We might be flooded with messaging/anonymous/photosharing apps, but there’s something to be said for experimentation, and that’s the name of Complex Polygon’s game.

The San Francisco-based app studio raised a modest $1.7 million in seed funding and just released its newest app, Swipe, on iOS. Swipe is indeed a photo-based messaging app, but with some tweaks, of course.

In short, Swipe is a mash-up of Tinder, Secret, and Snapchat. You add friends to your address list, then take a photo and swipe up to send it to your network. When your friends receive the photo, they won’t know who took it, but they can swipe it left if they’re not digging it, swipe right if they’re into it, or tap on it to leave a comment for the photo-taker. If they do that, you then have the option of revealing your identity, and you can message back and forth until you tire of it and one of you swipes the photo away.

“It’s to let people share their life more without feeling like they overshare,” Complex Polygon co-founder Marwan Roushdy told me in a phone interview.

The three-person team built Swipe about two months ago, first opening it up in beta. But after seeing users’ strong engagement even with the test version, they decided to focus on it and make it their first serious project. Prior to that, the team had been working on Tag, another mobile social app. Pretty much like Snapchat but minus the ephemeral part, Tag was about private photo-sharing, as it let you share photos only with the friends tagged in it. In a way, Tag and Swipe are opposites, with Swipe enabling freer expression because of its initial and possibly permanent anonymity.

The team quickly realized the Tag idea wasn’t as effective and moved in a new direction — which led to Swipe.

What’s really interesting here is the team doesn’t see itself as “the Swipe team” — they’re Complex Polygon, an app studio. Like video game publishers that release multiple titles, Complex Polygon doesn’t necessarily want to limit itself to one app, although building “a very popular social app,” as Roushdy said, is the ultimate goal.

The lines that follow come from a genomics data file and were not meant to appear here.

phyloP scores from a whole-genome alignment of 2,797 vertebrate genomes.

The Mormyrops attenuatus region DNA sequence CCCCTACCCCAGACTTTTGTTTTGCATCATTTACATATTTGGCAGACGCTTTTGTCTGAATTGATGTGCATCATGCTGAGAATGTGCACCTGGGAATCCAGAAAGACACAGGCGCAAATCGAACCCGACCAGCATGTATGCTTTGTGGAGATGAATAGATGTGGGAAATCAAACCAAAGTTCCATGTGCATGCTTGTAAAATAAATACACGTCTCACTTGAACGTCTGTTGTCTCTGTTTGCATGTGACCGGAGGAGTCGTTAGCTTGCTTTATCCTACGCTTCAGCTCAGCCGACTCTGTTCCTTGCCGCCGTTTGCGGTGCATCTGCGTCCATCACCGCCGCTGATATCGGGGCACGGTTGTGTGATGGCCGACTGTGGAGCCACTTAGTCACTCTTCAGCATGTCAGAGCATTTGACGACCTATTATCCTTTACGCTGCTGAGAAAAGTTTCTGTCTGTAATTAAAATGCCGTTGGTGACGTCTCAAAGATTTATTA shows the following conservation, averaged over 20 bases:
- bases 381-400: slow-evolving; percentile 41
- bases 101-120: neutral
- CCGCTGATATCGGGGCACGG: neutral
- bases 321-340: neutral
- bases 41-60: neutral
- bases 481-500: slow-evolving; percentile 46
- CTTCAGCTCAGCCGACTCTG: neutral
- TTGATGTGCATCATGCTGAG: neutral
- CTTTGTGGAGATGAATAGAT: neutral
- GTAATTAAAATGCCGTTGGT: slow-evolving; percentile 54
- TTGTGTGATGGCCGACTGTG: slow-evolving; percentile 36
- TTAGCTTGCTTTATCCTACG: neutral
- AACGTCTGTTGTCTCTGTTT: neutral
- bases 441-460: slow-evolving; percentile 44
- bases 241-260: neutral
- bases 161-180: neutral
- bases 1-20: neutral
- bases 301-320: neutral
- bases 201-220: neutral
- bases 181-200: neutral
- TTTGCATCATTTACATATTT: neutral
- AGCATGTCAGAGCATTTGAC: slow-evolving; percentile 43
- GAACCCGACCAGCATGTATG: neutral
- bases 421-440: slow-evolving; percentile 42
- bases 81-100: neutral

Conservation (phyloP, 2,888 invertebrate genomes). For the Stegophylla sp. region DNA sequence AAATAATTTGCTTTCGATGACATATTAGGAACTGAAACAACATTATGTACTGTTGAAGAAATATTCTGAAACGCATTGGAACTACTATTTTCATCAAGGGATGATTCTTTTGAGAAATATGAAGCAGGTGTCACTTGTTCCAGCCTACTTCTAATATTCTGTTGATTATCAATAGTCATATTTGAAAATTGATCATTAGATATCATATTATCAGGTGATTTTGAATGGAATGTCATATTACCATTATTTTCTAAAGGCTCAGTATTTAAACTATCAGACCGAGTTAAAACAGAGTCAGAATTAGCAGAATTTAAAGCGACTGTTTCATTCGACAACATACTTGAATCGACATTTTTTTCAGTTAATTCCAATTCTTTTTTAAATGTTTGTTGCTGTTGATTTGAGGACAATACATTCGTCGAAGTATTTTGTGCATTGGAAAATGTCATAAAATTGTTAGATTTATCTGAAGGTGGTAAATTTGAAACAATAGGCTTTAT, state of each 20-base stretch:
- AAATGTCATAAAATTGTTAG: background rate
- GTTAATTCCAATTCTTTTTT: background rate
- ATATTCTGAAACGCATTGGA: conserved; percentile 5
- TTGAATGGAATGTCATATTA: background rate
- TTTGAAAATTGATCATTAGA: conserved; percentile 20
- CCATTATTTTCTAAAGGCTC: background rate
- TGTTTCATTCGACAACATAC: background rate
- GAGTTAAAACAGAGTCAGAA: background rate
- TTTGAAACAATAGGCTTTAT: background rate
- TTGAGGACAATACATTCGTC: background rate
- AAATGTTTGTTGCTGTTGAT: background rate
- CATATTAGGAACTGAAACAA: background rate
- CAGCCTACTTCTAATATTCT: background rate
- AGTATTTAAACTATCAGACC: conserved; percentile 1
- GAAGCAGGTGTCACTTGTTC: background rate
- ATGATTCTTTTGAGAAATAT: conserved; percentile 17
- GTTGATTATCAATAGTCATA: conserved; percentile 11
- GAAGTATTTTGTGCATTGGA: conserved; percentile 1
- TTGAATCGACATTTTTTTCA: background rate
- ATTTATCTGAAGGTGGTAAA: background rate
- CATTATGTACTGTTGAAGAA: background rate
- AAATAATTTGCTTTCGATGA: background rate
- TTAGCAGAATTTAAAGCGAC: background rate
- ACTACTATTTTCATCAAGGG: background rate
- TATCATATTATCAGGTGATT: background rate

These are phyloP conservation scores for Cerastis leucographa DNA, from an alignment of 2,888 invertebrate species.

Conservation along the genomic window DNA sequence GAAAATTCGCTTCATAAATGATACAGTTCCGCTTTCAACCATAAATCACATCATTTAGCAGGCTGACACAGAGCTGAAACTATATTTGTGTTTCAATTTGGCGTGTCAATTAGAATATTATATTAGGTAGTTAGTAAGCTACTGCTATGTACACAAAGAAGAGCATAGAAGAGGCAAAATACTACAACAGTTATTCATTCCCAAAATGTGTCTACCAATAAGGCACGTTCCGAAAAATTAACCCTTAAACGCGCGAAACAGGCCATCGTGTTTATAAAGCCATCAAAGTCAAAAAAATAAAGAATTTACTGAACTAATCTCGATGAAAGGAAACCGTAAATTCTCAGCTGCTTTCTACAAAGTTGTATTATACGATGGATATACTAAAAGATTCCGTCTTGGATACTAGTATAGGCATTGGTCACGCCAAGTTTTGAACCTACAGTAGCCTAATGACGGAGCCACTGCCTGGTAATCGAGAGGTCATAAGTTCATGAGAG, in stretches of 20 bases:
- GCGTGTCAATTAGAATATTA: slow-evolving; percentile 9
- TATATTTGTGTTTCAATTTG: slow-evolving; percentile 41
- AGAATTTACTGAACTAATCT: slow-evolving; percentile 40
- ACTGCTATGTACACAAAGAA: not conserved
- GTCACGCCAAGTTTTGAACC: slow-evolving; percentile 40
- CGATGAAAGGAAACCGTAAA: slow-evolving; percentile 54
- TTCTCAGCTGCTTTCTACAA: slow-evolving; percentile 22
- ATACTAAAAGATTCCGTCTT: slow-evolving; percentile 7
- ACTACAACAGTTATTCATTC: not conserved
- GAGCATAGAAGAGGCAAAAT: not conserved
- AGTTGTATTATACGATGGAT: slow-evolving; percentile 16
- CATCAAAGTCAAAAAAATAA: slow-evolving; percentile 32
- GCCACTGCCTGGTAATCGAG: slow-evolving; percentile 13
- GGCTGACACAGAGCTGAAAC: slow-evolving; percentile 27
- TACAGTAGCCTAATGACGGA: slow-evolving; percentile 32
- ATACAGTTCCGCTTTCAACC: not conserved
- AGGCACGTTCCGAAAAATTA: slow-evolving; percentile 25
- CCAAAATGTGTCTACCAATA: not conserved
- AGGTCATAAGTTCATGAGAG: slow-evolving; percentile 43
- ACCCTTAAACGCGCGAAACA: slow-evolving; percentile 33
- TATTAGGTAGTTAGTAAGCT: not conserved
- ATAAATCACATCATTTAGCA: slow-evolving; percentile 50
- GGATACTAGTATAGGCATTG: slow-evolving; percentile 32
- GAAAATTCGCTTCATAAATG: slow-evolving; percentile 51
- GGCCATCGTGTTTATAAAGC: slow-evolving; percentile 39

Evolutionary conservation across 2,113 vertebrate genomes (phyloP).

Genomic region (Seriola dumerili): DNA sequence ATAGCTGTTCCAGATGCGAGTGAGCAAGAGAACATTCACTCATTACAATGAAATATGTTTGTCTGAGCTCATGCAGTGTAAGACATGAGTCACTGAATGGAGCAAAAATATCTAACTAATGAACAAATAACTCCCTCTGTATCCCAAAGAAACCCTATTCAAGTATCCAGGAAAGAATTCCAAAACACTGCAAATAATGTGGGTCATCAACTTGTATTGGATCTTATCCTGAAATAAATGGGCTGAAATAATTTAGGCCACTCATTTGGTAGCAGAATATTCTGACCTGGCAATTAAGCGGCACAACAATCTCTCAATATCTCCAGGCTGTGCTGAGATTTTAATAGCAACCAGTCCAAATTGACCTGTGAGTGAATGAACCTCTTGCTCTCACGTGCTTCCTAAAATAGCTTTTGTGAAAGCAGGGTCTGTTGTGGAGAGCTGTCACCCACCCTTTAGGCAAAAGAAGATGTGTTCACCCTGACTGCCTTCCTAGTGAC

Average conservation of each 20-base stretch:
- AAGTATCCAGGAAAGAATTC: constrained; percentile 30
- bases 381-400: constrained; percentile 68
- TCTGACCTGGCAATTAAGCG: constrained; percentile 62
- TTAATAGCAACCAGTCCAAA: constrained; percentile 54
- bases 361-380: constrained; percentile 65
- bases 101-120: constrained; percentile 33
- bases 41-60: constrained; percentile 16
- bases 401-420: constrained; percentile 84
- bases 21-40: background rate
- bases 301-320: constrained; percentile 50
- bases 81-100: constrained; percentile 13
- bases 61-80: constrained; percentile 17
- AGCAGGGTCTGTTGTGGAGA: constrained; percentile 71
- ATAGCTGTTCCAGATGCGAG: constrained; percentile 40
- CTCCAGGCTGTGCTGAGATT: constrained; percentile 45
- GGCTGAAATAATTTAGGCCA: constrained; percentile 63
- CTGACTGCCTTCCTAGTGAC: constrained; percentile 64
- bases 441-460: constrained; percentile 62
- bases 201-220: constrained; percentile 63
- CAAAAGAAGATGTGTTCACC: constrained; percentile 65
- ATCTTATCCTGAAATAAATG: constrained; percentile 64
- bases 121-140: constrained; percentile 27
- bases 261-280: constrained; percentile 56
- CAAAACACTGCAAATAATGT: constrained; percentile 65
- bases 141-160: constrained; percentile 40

“Startup studios” (such as Expa, Monkey Inferno, Obvious, Science Inc., and HVF) have been around for a while, though they build entire companies that eventually gain independence. But the idea of constantly experimenting and chasing better ideas without getting too attached to a bad one is also key to Complex Polygon’s model.

“[The team is] very strong technically, and they proved they could iterate quickly … willing to try lots of things and get rid of those that weren’t working,” said SV Angel associate Abram Dawson in an email to VentureBeat when asked what made Complex Polygon an attractive investment.

Roushdy appears pretty confident about Swipe and its ability to become popular and engaging. Despite the common hurdle of having to get friends to download and set up a new app (these apps are useless unless your social circle is on them), Roushdy said they have “a pretty good guess” as to how to make Swipe viral.

He didn’t provide many details except to say that college campuses will be a huge part of Swipe’s growth strategy. That worked very well for Tinder, Snapchat, and Yik Yak, so why not, right?

But don’t hold your breath about Swipe bringing in revenue — that might never happen. Instead, Roushdy said that as a studio with multiple apps, some might lend themselves better to monetization, and their revenue can subsidize the non-lucrative ones.

Let’s cross our fingers they can build enough hits to make that work.

Complex Polygon closed its round last November, about a month after officially forming the studio. Its long list of investors includes Greylock Partners, First Round Capital, Khosla Ventures, CrunchFund, SV Angel, Lowercase Capital, AF Square, Sherpa Ventures, and several angels.

The team will use the money primarily for hiring and plans to make it last for five years, according to Roushdy.